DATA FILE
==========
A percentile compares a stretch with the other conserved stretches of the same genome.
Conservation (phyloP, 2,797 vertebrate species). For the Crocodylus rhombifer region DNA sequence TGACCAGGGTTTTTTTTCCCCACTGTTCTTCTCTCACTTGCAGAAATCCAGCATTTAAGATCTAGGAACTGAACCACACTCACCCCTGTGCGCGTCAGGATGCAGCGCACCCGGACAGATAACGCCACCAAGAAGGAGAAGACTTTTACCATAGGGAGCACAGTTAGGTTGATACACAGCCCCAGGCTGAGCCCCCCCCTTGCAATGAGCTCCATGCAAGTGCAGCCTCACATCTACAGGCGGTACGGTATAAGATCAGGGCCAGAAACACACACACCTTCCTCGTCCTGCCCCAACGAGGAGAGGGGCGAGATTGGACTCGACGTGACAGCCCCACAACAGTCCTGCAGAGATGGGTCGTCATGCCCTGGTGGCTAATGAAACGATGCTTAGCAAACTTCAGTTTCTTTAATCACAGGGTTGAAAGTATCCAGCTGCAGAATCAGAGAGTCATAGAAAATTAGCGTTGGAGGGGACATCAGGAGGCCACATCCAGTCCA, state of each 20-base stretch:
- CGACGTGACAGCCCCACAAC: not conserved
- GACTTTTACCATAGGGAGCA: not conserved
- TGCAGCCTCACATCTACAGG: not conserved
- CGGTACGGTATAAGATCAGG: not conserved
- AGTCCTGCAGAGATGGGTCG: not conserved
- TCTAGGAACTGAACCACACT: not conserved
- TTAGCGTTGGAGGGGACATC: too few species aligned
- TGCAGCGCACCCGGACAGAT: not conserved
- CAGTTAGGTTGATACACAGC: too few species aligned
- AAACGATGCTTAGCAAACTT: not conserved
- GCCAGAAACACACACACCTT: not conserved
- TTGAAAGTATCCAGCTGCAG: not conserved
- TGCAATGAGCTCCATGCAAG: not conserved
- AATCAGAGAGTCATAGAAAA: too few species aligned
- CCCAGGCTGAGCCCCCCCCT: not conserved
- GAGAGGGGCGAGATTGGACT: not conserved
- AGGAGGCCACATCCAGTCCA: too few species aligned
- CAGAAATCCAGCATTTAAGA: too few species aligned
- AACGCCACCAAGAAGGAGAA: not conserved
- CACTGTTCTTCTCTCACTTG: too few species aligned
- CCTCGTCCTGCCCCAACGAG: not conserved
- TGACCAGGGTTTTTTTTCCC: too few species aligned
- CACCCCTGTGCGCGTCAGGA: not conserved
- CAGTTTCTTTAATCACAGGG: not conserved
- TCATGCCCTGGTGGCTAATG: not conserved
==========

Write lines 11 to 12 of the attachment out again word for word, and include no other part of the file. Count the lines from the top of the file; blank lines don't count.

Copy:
- CAGTTAGGTTGATACACAGC: too few species aligned
- AAACGATGCTTAGCAAACTT: not conserved